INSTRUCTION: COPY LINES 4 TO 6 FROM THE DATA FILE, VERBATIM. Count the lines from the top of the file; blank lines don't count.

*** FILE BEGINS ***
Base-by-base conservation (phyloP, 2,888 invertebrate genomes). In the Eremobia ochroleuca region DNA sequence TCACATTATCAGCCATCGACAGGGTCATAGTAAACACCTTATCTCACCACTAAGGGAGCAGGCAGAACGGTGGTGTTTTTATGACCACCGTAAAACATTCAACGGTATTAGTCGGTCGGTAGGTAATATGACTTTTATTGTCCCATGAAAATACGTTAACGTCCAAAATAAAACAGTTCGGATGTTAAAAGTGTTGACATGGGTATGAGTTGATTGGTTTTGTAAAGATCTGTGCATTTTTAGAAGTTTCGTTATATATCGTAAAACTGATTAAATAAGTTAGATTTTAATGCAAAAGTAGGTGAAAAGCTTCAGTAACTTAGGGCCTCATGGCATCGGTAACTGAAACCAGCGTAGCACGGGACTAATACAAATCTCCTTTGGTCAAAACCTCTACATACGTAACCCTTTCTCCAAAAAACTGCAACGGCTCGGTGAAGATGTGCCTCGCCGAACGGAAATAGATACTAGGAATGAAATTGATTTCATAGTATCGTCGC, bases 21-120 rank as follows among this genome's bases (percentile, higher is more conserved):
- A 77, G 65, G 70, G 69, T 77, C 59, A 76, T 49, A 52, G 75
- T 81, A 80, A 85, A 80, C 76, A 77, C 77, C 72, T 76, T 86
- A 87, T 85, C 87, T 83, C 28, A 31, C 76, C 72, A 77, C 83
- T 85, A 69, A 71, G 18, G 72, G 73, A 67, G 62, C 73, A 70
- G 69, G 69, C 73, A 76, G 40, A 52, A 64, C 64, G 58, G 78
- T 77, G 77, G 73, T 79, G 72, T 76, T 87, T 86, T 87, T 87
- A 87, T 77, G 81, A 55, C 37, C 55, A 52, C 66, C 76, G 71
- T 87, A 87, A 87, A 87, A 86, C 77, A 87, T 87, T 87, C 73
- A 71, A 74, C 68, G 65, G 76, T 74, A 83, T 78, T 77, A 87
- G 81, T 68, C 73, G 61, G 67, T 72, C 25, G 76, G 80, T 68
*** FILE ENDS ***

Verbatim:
- A 87, T 85, C 87, T 83, C 28, A 31, C 76, C 72, A 77, C 83
- T 85, A 69, A 71, G 18, G 72, G 73, A 67, G 62, C 73, A 70
- G 69, G 69, C 73, A 76, G 40, A 52, A 64, C 64, G 58, G 78